“They’re welcome to join us,” she said of the Sunshine State’s registered Republicans. “But we are the Florida Tea Party. That means we’re organized to put up candidates. We want to identify and nurture and grow really good candidates. We need to put a structure in place where they can learn to be good candidates. We are going to hold all the candidates accountable if they’re representing the people of Florida.”

More specifically, Dunmire said she welcomes candidates who support the Tea Party’s agenda of lower taxation, elimination of state and federal budget debts, and opposition to the high speed rail and SunRail commuter rail projects.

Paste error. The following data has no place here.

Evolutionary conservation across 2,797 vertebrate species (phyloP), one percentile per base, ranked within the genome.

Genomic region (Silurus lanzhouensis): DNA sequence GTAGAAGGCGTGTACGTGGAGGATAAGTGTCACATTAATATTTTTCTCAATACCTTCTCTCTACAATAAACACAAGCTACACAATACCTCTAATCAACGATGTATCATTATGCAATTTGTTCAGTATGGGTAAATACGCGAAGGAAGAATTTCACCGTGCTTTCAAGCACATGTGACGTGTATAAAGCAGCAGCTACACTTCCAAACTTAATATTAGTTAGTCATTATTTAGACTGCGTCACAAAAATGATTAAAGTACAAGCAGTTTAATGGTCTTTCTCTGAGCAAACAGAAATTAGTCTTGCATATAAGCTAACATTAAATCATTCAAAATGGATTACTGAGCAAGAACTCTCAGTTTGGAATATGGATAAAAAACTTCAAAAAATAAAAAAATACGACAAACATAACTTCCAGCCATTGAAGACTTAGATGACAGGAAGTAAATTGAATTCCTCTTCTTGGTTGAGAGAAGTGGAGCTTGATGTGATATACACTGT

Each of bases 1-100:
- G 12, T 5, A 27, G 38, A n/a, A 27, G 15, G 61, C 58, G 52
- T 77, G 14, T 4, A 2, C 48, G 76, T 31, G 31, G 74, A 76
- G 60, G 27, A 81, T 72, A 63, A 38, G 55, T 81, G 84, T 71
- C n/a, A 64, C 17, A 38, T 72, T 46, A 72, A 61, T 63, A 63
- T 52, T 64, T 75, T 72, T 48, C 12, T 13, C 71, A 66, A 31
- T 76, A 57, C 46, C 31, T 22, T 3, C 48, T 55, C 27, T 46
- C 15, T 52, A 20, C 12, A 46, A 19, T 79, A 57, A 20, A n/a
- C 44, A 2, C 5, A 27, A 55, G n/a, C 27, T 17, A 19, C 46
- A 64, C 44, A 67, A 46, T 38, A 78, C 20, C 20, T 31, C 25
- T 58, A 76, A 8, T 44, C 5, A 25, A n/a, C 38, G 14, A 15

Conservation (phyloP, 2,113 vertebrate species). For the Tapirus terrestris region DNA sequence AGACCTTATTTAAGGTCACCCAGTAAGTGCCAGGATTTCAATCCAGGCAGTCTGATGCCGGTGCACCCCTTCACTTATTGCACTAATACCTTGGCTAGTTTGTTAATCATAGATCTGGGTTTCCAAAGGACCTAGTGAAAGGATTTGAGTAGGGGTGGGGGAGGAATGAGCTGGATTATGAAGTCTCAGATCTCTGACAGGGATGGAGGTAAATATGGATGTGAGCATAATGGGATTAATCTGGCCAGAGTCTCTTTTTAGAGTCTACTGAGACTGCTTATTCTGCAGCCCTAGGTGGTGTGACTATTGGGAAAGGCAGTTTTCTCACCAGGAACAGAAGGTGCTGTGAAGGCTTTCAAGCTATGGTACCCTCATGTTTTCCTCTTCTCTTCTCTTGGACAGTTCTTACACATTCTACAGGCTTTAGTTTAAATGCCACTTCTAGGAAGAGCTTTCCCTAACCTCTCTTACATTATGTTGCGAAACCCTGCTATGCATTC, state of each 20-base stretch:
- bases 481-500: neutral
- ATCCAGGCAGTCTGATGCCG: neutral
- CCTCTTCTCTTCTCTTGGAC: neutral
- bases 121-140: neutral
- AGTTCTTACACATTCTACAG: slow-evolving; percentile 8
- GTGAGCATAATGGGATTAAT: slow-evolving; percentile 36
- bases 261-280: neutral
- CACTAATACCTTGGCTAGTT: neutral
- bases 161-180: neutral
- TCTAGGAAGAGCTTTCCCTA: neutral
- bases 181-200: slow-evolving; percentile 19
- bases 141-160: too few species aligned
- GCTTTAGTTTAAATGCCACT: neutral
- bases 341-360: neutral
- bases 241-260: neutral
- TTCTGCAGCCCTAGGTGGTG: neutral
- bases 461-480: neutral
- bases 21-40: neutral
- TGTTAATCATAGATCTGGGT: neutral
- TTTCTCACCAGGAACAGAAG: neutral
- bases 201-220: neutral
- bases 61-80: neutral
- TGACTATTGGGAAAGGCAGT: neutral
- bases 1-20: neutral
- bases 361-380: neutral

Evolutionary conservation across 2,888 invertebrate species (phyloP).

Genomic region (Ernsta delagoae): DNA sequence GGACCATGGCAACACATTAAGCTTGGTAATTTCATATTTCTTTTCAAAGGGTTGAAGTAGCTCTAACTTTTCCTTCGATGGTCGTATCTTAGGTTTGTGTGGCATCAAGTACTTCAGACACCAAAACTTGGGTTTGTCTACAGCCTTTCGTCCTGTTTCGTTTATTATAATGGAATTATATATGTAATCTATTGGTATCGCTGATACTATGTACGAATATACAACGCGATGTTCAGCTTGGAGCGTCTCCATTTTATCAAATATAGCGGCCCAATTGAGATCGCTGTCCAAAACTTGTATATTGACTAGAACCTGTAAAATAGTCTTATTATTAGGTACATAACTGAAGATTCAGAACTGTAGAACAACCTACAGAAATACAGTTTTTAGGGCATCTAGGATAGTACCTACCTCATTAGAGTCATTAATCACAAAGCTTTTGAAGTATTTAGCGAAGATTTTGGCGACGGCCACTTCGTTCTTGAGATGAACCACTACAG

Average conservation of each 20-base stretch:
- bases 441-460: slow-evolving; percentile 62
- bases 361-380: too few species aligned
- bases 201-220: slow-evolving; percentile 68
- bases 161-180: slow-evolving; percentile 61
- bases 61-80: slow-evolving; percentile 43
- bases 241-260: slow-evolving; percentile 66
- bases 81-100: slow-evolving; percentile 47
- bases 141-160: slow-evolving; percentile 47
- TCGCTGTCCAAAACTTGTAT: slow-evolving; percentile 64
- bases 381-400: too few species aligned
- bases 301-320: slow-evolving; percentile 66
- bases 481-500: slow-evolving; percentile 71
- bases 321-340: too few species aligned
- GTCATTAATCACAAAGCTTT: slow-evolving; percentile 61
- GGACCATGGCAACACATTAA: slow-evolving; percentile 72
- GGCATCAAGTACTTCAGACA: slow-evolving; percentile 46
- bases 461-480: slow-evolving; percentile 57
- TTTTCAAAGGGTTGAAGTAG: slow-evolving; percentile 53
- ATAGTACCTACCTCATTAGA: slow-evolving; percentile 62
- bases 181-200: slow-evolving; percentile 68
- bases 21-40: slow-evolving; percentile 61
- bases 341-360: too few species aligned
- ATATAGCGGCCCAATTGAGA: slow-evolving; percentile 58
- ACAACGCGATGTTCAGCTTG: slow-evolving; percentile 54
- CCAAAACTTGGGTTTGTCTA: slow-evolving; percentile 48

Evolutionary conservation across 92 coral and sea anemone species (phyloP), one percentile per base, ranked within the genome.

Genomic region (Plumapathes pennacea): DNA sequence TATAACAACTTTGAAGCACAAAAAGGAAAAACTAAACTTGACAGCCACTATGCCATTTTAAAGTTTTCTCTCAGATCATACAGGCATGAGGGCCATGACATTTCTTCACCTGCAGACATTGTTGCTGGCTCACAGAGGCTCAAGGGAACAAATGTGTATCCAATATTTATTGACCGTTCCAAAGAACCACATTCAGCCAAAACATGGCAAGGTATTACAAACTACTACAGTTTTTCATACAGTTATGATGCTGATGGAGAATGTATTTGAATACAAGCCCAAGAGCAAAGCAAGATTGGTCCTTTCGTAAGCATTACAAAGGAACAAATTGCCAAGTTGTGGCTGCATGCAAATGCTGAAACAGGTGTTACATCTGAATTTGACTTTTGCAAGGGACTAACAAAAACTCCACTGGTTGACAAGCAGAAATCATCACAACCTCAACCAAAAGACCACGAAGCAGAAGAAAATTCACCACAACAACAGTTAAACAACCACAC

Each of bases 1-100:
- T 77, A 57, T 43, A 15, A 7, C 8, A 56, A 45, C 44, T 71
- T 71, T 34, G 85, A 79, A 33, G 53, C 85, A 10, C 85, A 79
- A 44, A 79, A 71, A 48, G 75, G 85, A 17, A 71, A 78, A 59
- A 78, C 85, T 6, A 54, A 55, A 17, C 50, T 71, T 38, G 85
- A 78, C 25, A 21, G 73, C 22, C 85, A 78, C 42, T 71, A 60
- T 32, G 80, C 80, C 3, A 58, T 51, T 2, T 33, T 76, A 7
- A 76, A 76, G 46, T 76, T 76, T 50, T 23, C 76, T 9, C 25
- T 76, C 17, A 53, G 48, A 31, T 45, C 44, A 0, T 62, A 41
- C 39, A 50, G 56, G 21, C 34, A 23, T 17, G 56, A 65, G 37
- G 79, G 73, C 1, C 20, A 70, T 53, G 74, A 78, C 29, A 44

SunRail is a 61-mile commuter train that would run from Volusia County to downtown Orlando, and then continue into Osceola County, ending at the Poinciana Industrial Park. The high speed train would run from Cocoa Beach to Orlando International Airport, then down to Walt Disney World, Lakeland, and Tampa. Both projects are meant to get motorists off congested highways like Interstate 4 and the Florida Turnpike and create more transportation options in a state where the car has long been king.

The Florida Tea Party remains strongly opposed to the SunRail commuter rail line.

The Tea Party has been opposed to SunRail from day one, calling it a huge waste of taxpayer money that not enough commuters are going to end up riding.